1900 map by Bacon

1695 map by Robert Morden

The Cobb in 1950
Hardy Supposed Real Name
Casterbridge Dorchester
Budmouth Regis Weymouth
Shottsford Forum Blandford Forum
Havenpool Poole
Melchester Salisbury
Sandbourne Bournemouth
The Wessex of Thomas Hardy
Novels:
  • Under the Greenwood Tree, 1872
  • Far from the Madding Crowd, 1874
  • The Return of the Native, 1878
  • The Mayor of Casterbridge, 1886
Poems:
  • Wessex Poems, 1898
  • Poems of the Past and the Present, 1901
Full list of Wessex novel placenames Dorset Poets Page: Thomas Hardy and William Barnes
Old Isle of Purbeck (1612)
Some of the names have disappeared, many altered, and some are unchanged. Note particularly Sandwich for modern Swanage. Outlined in red are Tyneham and Encombe, situation of two of Purbeck's three great houses of later years. Whilst not a true island, it is easy to see how most journeys to/from Purbeck were reliant on bridges or boats.

See also the archive for JWG Bond's Edwardian paintings of the Purbeck coast.
Old Weymouth

click here for maps and a print of Weymouth from 1650 onwards. Can you solve the Weymouth/Melcombe Regis puzzle?
click here for the Domesday entry and maps of Portland from 1650 onwards.
click here for the archive page on Victorian Weymouth.
Tyneham
The whole village requisitioned by the British Government for military training during WW2 (as was Imber** on Salisbury Plain), then never returned. Parts are occasionally reconstructed for filming, and it is open for visitors on Sundays. Tyneham House, A fine Elizabethan manor house, was one of the three great houses of the Purbecks. It was demolished in 1966 after, with no maintenance by the army, it become dangerous.
Rodney Legg has recently published a new book on Tyneham.
Also on this site:
** Imber on the Down, Six miles from any town.
1935 Swanage
Called Sandwich in 17th century maps ( 1650,   1695 ) it acquired its modern name sometime in the 18th century. A very small town in 1935, it has now spread out both northwards and southwards. Dorset schoolchildren may be familiar with Leeson House Field Studies Centre just south of the A351. The old railway closed, the Swanage steam railway now runs to Corfe Castle with plans to link to the national system at Wareham.

more 1900's paintings by R.W.G.Bond of Purbeck villages
more 1930's maps of Stour valley and Somerset/Dorset railway line
Maps of Old Dorset
Sherborne Abbey
England's finest abbey. Founded in 998, it has a 12th century core but is mostly 15th century. Supreme fan vaulting, sit and admire it! Read more here
Forde Abbey
Just when you think you're lost, there it is. Go there. Read more here
Corfe Castle
Thought to have been built by King Edgar in c.970, Corfe Castle has a textbook strategic position on a hill in a gap in the Purbeck downs. 18-year old King Edward the Martyr was murdered here in 978, at the instigation of his stepmother who desired the throne for her son, Ethelred the unready. Supposedly King John sent 22 French knights to be starved in its dungeons. The current castle dates from 1570 and is largely derelict, being owned by the National Trust. Don't miss the view from the top, and also the even better view from the top of West hill (the hill to the west, sorry). The stone from the village's old houses bears a striking resemblance to that from the castle.....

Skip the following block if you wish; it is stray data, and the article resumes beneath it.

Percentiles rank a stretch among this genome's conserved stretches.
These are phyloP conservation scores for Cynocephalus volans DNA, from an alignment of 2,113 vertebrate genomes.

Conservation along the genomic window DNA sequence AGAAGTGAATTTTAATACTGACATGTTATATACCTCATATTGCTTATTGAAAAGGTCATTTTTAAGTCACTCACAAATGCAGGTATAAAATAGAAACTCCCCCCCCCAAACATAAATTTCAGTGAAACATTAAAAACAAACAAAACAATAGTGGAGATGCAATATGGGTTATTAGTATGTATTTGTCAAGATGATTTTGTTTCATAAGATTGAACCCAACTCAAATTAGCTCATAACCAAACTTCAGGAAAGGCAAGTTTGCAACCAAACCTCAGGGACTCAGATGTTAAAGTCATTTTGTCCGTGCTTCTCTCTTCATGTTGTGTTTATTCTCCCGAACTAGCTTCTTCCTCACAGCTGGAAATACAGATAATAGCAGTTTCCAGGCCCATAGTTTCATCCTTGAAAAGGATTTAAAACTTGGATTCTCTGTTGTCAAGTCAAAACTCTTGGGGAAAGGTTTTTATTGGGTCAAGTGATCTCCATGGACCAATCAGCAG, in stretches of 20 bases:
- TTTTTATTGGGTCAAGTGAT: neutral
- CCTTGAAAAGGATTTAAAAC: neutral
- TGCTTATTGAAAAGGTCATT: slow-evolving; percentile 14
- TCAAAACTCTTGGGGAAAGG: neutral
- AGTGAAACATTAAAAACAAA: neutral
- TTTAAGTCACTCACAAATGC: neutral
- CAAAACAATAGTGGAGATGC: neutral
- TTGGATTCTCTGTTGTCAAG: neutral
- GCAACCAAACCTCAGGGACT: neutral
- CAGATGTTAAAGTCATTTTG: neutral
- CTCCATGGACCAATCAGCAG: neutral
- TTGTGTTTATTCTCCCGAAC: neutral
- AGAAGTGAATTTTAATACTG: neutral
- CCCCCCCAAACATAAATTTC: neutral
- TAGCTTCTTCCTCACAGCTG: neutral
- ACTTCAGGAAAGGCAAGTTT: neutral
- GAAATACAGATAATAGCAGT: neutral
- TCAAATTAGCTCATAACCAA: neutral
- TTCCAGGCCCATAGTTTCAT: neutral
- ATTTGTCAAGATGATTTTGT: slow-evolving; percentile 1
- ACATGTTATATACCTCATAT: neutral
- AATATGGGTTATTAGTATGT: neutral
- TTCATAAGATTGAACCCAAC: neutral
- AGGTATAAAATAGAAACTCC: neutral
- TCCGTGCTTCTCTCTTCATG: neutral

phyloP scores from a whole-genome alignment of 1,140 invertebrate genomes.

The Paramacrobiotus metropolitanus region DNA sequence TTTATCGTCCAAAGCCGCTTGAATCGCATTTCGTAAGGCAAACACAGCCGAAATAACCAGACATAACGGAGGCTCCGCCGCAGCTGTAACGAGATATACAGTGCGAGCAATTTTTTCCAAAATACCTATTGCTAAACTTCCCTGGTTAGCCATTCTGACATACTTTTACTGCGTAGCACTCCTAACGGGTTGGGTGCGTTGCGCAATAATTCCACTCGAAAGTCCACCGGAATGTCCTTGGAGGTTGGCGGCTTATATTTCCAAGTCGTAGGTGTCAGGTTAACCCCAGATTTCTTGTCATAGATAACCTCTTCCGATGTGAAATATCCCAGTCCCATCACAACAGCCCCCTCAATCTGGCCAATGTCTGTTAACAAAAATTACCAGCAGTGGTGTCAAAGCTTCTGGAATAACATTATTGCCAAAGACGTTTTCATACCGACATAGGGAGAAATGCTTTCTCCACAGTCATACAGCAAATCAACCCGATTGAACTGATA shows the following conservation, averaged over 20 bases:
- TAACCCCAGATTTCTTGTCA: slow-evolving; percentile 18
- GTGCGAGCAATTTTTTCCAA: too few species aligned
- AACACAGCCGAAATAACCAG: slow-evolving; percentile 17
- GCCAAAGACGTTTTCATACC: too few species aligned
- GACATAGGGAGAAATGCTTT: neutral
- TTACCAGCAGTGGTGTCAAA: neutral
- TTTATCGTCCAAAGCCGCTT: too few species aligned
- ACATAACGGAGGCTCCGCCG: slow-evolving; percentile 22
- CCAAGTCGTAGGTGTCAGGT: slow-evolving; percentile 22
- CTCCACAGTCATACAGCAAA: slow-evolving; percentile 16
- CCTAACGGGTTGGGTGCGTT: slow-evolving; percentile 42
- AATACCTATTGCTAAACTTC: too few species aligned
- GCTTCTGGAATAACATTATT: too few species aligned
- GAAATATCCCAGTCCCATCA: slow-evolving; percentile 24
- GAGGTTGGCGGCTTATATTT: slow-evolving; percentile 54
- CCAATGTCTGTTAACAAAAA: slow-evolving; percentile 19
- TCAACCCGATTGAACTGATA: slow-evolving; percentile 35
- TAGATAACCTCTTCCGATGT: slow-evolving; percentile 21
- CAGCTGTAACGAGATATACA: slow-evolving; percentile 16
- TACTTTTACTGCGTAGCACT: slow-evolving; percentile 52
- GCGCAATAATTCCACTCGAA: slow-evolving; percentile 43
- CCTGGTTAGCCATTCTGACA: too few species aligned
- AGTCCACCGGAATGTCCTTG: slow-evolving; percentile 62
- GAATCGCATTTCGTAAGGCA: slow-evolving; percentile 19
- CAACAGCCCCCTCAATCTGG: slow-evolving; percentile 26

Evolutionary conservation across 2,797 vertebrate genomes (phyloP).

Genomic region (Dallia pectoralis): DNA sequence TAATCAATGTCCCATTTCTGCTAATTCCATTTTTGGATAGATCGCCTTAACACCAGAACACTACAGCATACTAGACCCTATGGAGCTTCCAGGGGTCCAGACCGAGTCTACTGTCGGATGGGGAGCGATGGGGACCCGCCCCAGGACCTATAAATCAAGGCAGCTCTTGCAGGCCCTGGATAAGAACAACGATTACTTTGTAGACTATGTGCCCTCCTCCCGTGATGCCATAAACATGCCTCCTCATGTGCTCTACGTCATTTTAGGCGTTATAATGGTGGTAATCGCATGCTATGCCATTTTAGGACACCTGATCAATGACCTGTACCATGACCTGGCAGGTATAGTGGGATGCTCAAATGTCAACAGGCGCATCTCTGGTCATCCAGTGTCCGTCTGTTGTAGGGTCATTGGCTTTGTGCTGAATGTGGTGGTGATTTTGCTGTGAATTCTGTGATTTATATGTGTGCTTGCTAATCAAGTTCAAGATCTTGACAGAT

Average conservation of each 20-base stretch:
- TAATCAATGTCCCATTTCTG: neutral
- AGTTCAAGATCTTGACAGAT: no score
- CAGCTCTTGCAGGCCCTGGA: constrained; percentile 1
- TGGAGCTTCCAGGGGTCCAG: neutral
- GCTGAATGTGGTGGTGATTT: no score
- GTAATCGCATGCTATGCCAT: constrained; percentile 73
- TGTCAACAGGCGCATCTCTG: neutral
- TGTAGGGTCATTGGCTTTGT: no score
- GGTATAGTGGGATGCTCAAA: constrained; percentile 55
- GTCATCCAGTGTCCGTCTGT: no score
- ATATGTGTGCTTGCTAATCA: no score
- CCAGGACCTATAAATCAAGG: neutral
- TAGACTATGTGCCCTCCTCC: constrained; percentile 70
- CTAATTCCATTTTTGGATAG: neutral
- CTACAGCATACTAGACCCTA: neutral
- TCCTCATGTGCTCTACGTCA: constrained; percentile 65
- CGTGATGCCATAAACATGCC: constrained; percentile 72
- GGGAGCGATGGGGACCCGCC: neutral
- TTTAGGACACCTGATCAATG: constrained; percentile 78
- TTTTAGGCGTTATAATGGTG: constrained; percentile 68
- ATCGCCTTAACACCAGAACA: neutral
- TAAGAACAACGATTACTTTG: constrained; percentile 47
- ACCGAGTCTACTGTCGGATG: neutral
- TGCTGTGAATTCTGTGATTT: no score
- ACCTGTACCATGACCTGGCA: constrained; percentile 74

Also worth a visit for the crab sandwiches in the pub.

This an Edwardian painting by RWG Bond more 1900's paintings of Purbeck villages

click here for more of this map of Bournemouth, Branksome and Boscombe 100 years ago.
You can request some detailed areas.
Old Bournemouth

Bournemouth was in Hampshire until the county boundary revisions of 1974. The fine aerial view dates from approx. 1935. Bacon's map below dates from c.1900
click here for the archive page with Arthur Bell's paintings of the coast near Bournemouth.
Geology & Fossils
Lulworth Cove and the neighbouring Stair hole are very interesting geologically - crumpled beds of Purbeck stone. The fossil forest is on the seaward (east) side of Lulworth Cove itself.
Whilst Lyme (Regis) has the reputation, many other parts of the Dorset coast have interesting beaches with fossils lying around on the beach, sticking out of cliffs (just out of reach) or inside easily broken rocks or lumps of clay. The geologist's hammer appears least necessary here. Injury under cliffs or drowning by being cut off by the tide await the over-enthusiastic amateur.
click the picture for a larger version
Portland and its Battle
In February 1653 Admiral Robert Blake (according to school textbooks having a reputation second only to Nelson) fought a running battle with the Dutchman Martin Happertzoon van Tromp, up the channel to Dover starting from Portland. The Dutchman was in a convoy with returning Dutch merchant ships laden with treasure from the East Indies.
Did you know that Portland used to be the home for Newfoundland sea dogs, a large highly adapted dog with a long history, typically saving drowning seamen, swimming with lines to other ships in impossible seas and of course retrieving small barrels of spirits from shipwrecks. For more details see here and the book 'Shipwrecks' by Maureen Attwooll, in the 'Discover Dorset' series published by the Dovecote Press.

Click here for a larger (38kb) or much larger(115kb) picture.
The Duke of Dorset was an 18th-century ship
ref.1, ref.2
The Dorsetshire was (a different?) ship sunk during the Napoleonic Wars(?) as well as the Royal Navy cruiser which was involved in the sinking of the Bismark in WW2 (when HMS Hood was sunk).
link to National Maritime Museum
Old Towns: